Saturday, 14 September 2013

Abbots and Mitred Abbots, Priors

The adoption of certain episcopal insignia (pontificalia) by abbots was followed by an encroachment on episcopal functions, which had to be specially but ineffectually guarded against by the Lateran council, AD 1123.
It has been maintained that the right to wear mitres was sometimes granted by the popes to abbots before the 11th century, but the documents on which this claim is based are not genuine (J. Braun, Liturgische Gewandung, p. 453). The first undoubted instance is the bull by which Alexander II in 1063 which granted the use of the mitre to Egelsinus, abbot of the monastery of St Augustine at Canterbury. The mitred abbots in England were those of Abingdon, St Alban's, Bardney, Battle, Bury St Edmunds, St Augustine's Canterbury, Colchester, Croyland, Evesham, Glastonbury, Gloucester,St Benet's Hulme, Hyde, Malmesbury, Peterborough, Ramsey, Reading, Selby, Shrewsbury, Tavistock, Thorney, Westminster, Winchcombe, and St Mary's York. Of these the precedence was originally yielded to the abbot of Glastonbury, until in AD 1154 Adrian IV (Nicholas Breakspear) granted it to the abbot of St Alban's, in which monastery he had been brought up. Next after the abbot of St Alban's ranked the abbot of Westminster and then Ramsey. Elsewhere, the mitred abbots that sat in the Estates of Scotland were of Arbroath, Cambuskenneth, Coupar An, Dunfermline, Holyrood, Iona, Kelso, Kilwinning, Kinloss, Lindores, Paisley, Melrose, Scone, St Andrews Priory and Sweetheart. To distinguish abbots from bishops, it was ordained that their mitre should be made of less costly materials, and should not be ornamented with gold, a rule which was soon entirely disregarded, and that the crook of their pastoral staff (the crosier) should turn inwards instead of outwards, indicating that their jurisdiction was limited to their own house.

Extract from:

The word abbot, meaning father, is a title given to the head of a monastery.
...
Abbots more and more assumed almost episcopal state, and in defiance of the prohibition of early councils and the protests of St Bernard and others, adopted the episcopal insignia of mitre, ring, gloves and sandals.

Main article: Mitres

It has been maintained that the right to wear mitres was sometimes granted by the popes to abbots before the 11th century, but the documents on which this claim is based are not genuine (J. Braun, Liturgische Gewandung, p. 453). The first undoubted instance is the bull by which Alexander II in 1063 granted the use of the mitre to Egelsinus, abbot of the monastery of St Augustine at Canterbury. The mitred abbots in England were those of AbingdonSt Alban'sBardneyBattleBury St EdmundsSt Augustine's CanterburyColchesterCroylandEveshamGlastonburyGloucesterSt Benet's HulmeHydeMalmesburyPeterboroughRamseyReadingSelbyShrewsburyTavistockThorneyWestminsterWinchcombe, and St Mary's York. Of these the precedence was originally yielded to the abbot of Glastonbury, until in AD 1154 Adrian IV (Nicholas Breakspear) granted it to the abbot of St Alban's, in which monastery he had been brought up. Next after the abbot of St Alban's ranked the abbot of Westminster and then Ramsey. To distinguish abbots from bishops, it was ordained that their mitre should be made of less costly materials, and should not be ornamented with gold, a rule which was soon entirely disregarded, and that the crook of their pastoral staff (the crosier) should turn inwards instead of outwards, indicating that their jurisdiction was limited to their own house.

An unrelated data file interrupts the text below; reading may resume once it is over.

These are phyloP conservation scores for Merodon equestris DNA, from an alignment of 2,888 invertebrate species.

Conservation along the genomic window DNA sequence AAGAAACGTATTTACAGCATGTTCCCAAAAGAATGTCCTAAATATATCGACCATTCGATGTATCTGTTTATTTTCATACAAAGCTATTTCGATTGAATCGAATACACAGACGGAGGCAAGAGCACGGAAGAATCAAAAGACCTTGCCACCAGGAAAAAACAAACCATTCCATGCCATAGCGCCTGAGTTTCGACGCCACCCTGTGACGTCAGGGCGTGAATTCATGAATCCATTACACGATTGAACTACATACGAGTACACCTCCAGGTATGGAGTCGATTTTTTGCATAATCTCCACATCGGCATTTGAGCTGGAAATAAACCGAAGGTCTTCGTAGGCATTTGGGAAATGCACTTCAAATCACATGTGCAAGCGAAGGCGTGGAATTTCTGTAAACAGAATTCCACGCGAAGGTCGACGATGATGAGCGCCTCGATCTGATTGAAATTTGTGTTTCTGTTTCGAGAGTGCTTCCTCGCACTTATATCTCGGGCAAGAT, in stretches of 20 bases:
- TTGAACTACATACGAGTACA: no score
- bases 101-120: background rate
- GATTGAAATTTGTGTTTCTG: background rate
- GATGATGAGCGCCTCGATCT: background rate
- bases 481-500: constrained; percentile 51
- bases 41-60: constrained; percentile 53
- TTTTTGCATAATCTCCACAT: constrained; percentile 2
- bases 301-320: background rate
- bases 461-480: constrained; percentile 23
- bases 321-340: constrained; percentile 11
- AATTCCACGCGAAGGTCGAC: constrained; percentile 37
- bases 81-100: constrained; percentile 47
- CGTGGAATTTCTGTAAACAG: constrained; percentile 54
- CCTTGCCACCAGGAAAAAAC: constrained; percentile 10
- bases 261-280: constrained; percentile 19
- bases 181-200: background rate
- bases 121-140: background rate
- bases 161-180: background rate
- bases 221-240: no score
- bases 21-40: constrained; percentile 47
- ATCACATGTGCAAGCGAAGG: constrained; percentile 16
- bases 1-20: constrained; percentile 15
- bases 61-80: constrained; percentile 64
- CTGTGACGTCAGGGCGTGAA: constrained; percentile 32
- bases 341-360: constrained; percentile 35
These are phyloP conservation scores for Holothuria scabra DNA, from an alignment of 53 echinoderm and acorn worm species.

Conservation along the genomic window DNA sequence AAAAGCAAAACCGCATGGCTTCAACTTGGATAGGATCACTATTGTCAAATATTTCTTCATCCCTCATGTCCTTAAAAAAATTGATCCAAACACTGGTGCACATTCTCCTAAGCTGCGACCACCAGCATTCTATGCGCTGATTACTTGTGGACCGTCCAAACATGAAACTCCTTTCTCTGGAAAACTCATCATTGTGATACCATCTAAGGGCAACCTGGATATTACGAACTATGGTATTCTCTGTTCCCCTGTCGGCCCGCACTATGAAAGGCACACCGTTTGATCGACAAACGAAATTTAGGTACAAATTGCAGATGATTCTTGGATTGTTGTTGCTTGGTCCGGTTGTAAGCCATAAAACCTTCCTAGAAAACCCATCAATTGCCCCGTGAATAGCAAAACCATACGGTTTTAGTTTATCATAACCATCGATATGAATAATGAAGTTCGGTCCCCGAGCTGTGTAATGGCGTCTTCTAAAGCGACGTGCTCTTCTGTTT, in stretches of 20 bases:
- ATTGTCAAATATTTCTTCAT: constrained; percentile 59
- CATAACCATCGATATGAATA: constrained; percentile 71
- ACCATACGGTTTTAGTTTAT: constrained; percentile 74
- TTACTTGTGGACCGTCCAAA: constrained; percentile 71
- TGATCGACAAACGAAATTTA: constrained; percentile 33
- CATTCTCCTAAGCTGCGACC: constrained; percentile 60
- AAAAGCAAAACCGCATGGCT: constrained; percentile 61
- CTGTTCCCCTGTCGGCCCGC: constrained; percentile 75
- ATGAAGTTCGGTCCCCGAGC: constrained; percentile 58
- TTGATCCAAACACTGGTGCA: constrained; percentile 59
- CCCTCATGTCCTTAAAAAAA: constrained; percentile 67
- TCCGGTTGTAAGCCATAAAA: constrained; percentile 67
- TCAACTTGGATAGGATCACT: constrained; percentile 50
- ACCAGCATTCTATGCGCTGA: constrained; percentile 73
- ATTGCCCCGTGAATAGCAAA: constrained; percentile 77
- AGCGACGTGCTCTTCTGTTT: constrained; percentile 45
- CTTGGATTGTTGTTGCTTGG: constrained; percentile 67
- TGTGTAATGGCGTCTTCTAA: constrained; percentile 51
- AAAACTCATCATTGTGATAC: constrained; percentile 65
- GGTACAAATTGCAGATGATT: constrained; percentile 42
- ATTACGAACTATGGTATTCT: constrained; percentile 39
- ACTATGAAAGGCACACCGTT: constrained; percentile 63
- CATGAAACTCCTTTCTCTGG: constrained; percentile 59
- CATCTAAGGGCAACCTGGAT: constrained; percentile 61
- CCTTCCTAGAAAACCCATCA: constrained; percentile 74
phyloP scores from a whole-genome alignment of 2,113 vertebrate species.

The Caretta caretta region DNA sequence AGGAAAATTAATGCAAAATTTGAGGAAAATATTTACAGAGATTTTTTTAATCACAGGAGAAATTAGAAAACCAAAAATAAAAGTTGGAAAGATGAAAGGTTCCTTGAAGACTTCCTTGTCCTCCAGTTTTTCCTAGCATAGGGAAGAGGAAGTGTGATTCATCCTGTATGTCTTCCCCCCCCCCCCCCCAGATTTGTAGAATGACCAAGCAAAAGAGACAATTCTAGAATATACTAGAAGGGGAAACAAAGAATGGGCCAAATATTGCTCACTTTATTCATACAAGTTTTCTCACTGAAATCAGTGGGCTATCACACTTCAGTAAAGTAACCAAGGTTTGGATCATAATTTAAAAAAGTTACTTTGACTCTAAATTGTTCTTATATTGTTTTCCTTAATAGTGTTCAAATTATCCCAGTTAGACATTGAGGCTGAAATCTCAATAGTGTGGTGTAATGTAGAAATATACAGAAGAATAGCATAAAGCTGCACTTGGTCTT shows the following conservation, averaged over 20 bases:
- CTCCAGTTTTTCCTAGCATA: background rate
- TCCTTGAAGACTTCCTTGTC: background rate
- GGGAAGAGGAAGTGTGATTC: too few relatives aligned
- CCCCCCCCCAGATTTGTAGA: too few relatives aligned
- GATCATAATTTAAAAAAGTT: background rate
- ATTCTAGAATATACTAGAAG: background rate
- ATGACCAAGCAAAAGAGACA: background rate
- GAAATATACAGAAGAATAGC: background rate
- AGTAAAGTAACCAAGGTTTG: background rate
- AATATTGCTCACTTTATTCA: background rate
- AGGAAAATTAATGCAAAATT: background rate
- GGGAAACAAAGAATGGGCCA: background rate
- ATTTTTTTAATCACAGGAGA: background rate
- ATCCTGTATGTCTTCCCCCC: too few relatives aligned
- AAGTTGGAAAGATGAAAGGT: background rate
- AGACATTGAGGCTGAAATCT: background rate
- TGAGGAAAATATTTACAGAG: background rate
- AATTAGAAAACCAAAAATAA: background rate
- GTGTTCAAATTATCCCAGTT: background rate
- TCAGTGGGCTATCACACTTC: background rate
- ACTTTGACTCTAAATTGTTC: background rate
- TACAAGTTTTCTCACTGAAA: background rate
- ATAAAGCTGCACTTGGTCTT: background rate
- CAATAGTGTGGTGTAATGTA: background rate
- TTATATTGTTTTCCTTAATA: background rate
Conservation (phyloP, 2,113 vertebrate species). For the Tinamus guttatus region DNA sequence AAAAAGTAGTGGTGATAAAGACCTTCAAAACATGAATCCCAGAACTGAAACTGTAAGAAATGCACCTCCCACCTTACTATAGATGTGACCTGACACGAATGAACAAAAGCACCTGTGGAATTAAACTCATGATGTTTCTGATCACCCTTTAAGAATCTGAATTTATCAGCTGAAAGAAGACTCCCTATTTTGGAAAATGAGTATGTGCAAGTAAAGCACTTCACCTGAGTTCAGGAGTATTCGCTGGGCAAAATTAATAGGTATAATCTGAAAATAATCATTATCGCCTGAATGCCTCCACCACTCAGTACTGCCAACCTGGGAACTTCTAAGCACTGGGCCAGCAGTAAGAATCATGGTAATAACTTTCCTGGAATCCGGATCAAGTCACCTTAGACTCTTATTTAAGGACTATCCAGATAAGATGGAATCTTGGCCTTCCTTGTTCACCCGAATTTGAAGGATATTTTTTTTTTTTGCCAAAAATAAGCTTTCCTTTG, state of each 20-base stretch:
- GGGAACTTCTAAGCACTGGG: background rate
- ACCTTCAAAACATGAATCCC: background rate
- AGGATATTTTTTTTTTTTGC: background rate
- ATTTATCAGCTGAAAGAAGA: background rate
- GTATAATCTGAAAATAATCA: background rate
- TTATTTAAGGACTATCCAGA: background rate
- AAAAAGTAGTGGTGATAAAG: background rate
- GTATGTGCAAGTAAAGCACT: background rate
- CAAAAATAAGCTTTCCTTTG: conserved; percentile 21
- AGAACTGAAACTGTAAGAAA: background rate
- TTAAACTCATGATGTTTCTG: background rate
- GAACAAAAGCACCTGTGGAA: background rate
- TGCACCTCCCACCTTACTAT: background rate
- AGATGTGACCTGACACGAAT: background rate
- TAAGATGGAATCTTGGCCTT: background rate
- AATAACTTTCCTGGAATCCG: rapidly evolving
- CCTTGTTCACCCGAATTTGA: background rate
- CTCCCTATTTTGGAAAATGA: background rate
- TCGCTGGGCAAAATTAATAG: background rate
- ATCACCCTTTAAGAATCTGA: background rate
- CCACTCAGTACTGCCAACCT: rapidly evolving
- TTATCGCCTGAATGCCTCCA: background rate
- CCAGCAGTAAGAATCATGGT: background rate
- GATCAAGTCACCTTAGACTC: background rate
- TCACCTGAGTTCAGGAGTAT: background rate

The adoption of certain episcopal insignia (pontificalia) by abbots was followed by an encroachment on episcopal functions, which had to be specially but ineffectually guarded against by the Lateran council, AD 1123. In the East abbots, if in priests' orders and with the consent of the bishop, were, as we have seen, permitted by the second Nicene council, AD 787, to confer the tonsure and admit to the order of reader; but gradually abbots, in the West also, advanced higher claims, until we find them in AD 1489 permitted by Innocent IV to confer both the subdiaconate and diaconate. Of course, they always and everywhere had the power of admitting their own monks and vesting them with the religious habit.
The power of the abbot was paternal but absolute, limited, however, by the canon law. One of the main goals of monasticism was the purgation of self and selfishness, and obedience was seen as a path to that perfection. It was sacred duty to execute the abbot's orders, and even to act without his orders was sometimes considered a transgression.
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Prior
Priory


In England the pontifical insignia were assigned first to the Abbot of St. Augustine'sCanterbury, in 1063 and nearly a hundred years later to the Abbot of St. Alban's. The privilege was gradually extended to other abbeys until, at the close of the Middle Ages, every monastic house of importance in Europe was presided over by a mitred Abbot. 


References


Oestereich, T. (1907). Abbot. In The Catholic Encyclopedia. New York: Robert Appleton Company. Retrieved October 20, 2013 from New Advent: 
http://www.newadvent.org/cathen/01015c.htm

Society for the Diffusion of Useful Knowledge (1833). The Penny Cyclopaedia of the Society for the Diffusion of Useful Knowledge: A - Andes. Knight. pp. 12–.

Koopmans, R. (2016). Thomas Becket and the Royal Abbey of Reading. The English Historical Review131(548), 1-30.

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